We regard the Fornax cluster as a much better proving ground for distance estimators than Virgo. Virgo is really the knot at the center of three filaments: UMa stretching to the north, the Southern Extension curving towards us, and a filament almost directly away from us, which includes not only spirals, but early-type galaxies as wen such as N4365 and then the W cloud with N4261. In contrast, Fornax offers most of its galaxies within 0.02 radian, it has had two good SNIa (198ON and 1992A), it 1s excellent for SBF, Dn - , PNLF, and SN, and it is not too bad for TF and Cepheids. Figure 13 shows this central region lying within a 1 degree radius.
Figure 13. The central 2×2 degrees of the Fornax cluster. The largest elliptical is NGC 1399 and the large spiral is NGC 1365. NGC 1316 is 3 degrees to the southwest. Fornax is about four times more compact than Virgo.
Table 2 predicts a distance to Fornax of 17.6 ± 0.5 Mpc. If the true distance is as great as 20 Mpc then SBF would be shown to be a bad distance estimator at the 5 - , level. Let us see what SNIa have to say about Fornax. The two SNIa have the following parameters:
Sandage and Tammann (1993) fit distant SNIa to provide a tie to the Hubble flow:
from which we can deduce that the distance to Fornax is v220 = 1398 km s-1. The results from Hamuy et al. (1995) are very similar, and Faber et al. (1989) measure a distance of 1411 km s-1 using Dn - . So it seems quite secure that the distance to Fornax is about 1400 km s-1. A recent calibration of the zero point of SNIa (as standard candles) by Sandage et al. (1996)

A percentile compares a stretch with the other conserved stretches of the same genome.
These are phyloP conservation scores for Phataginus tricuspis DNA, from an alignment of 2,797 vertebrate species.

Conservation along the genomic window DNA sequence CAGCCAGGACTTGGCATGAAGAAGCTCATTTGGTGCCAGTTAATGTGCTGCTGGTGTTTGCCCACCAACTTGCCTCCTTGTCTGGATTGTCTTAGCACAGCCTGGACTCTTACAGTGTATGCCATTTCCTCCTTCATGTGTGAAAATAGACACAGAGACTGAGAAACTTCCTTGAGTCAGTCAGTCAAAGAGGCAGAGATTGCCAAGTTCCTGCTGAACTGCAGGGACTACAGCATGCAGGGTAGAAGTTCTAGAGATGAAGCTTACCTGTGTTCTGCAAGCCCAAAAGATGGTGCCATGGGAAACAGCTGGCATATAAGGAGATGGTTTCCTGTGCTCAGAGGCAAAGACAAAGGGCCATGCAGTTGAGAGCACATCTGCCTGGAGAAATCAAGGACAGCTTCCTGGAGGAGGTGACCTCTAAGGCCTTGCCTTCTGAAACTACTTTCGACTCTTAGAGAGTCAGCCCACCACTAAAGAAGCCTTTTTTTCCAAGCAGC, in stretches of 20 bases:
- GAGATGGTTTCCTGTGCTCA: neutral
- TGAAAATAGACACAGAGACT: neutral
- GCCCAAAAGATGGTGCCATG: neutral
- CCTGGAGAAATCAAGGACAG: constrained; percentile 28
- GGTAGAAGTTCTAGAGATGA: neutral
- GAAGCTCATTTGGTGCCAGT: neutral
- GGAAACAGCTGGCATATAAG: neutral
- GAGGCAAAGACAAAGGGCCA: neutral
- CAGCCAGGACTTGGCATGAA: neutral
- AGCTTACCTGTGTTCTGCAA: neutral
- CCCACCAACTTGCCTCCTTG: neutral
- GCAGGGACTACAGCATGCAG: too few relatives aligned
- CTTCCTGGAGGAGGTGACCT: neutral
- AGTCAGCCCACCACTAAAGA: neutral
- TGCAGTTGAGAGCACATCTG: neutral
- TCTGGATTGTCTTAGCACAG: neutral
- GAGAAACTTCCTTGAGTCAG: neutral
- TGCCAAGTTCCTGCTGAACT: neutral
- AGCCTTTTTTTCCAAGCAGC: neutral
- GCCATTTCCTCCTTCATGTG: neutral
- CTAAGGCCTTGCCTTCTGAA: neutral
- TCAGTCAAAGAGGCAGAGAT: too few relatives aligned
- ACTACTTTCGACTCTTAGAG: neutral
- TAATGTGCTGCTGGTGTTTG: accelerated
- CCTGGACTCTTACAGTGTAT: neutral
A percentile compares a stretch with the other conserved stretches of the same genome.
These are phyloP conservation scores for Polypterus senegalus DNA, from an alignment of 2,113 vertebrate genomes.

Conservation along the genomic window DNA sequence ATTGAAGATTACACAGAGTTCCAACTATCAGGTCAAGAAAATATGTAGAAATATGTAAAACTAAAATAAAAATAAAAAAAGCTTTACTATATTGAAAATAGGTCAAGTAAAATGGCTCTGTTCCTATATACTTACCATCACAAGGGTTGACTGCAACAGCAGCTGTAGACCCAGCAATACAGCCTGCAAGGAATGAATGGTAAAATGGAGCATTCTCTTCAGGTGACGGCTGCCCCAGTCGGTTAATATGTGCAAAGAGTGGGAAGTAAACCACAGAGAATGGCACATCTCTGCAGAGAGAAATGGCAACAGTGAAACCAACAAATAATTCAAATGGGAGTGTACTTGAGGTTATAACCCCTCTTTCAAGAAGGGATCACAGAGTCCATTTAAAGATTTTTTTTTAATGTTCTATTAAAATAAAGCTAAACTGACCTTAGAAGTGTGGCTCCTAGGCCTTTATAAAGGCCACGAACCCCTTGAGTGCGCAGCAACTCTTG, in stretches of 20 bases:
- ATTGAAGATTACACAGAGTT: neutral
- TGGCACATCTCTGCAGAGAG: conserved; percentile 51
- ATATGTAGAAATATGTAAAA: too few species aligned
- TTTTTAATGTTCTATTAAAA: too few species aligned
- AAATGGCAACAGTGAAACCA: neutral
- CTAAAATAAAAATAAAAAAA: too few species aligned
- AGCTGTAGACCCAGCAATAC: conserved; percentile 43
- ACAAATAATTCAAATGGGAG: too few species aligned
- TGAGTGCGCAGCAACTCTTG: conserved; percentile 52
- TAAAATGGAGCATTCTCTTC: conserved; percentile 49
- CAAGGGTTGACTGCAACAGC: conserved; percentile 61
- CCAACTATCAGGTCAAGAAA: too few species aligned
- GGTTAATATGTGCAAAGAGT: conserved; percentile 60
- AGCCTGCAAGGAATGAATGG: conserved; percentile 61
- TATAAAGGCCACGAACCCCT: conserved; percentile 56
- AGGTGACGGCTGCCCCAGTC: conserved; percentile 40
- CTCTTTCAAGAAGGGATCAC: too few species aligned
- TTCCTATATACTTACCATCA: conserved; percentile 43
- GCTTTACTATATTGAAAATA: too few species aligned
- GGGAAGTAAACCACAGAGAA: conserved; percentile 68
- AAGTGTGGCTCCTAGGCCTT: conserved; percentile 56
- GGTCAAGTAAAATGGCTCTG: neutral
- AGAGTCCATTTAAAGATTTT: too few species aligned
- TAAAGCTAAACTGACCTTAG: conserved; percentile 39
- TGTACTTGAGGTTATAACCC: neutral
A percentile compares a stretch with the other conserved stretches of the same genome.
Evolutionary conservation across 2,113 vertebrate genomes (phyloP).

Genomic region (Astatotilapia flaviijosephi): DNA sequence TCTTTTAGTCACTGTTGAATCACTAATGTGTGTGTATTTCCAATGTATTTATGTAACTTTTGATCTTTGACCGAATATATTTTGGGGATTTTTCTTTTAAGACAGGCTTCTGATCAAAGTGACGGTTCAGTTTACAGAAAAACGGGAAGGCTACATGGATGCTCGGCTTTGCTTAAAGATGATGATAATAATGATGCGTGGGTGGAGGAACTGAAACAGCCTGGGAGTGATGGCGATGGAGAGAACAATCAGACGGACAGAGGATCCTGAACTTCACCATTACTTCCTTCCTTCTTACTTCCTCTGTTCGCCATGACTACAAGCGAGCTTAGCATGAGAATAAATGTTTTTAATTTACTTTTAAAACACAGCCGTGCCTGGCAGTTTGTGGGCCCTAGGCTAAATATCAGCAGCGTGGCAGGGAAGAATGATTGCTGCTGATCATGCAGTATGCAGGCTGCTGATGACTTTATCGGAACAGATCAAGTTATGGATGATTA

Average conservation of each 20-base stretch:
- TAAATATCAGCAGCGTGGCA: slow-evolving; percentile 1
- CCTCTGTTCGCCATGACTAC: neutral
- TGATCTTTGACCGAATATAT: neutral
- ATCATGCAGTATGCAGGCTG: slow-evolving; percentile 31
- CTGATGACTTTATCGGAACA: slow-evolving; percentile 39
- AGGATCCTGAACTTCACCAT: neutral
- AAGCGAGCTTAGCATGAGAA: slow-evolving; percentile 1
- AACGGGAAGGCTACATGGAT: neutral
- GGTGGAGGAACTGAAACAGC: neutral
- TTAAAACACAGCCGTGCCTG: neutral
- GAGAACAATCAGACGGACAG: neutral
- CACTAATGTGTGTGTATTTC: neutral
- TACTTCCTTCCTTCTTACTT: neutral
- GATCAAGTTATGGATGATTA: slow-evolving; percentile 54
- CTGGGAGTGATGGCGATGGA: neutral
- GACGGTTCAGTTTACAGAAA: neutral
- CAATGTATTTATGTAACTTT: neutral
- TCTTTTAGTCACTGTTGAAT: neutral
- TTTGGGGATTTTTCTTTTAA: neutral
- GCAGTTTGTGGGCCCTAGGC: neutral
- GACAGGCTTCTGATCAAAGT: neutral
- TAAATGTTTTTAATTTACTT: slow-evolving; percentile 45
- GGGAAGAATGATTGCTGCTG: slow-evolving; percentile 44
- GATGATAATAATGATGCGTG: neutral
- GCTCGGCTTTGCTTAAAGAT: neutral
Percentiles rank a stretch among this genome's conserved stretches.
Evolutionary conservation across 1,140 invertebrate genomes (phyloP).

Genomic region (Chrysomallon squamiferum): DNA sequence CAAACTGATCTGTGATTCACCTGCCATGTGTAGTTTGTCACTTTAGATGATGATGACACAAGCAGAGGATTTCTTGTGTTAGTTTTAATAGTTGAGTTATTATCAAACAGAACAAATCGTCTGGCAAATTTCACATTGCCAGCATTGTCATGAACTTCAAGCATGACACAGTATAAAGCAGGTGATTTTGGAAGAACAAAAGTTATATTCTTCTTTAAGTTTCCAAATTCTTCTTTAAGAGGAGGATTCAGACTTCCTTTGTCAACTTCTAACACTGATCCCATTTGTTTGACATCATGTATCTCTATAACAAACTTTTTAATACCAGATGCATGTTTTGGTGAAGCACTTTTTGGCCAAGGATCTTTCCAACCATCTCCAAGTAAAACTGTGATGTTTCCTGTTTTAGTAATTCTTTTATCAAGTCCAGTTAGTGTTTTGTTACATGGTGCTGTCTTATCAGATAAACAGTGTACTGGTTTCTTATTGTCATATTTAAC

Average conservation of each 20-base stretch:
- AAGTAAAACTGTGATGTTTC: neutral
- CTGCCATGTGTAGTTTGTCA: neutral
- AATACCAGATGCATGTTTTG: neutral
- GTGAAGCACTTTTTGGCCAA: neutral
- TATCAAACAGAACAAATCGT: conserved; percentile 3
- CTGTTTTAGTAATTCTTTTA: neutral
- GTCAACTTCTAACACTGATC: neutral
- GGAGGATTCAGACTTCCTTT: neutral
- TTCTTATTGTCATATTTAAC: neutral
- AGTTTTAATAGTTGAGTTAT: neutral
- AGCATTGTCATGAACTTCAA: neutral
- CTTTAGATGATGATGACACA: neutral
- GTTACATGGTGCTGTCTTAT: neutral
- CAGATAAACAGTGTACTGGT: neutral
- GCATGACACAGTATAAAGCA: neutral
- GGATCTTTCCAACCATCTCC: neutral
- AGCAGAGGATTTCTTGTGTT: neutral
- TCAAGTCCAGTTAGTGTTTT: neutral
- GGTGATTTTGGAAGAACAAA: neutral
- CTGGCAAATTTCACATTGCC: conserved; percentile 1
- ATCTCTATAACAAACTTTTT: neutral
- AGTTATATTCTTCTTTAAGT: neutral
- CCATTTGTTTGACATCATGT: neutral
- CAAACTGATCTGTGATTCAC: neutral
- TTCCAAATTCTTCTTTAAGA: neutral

which implies that the distance modulus of Fornax is 32.0 ± 0.2. Combining this with the distance of 1400 km s-1 above, we get H0 = 55, consistent with the results of Sandage et al. (1996). However, this implies a distance to the Fornax cluster of 25 ± 2.5 Mpc, which differs from the SBF distance by 3. The SBF result, 17.6 Mpc, divided into 1400 km s-1, implies H0 = 80 km s-1 Mpc-1.
Rather than arguing about which Hubble constant is correct, we can now actually compare distances directly. At this conference the first Cepheid distance to a Fornax galaxy (NGC 1365) is reported, and the result is 18.2 ± 0.8 Mpc. This is consistent with the SBF distance and inconsistent at the 2.5, level with the SNIa calibration. Since we are dealing with an empirical science, it is essential not to simply average in this new result, but instead to pause and take stock in how this result agrees with the predictions from previous data and methods. The new Cepheid result is a strong endorsement of SBF and casts doubt on the validity of SNIa as a reliable distance estimator. We do not know yet what is wrong, but we must regard any Hubble constant derived from SNIa with skepticism.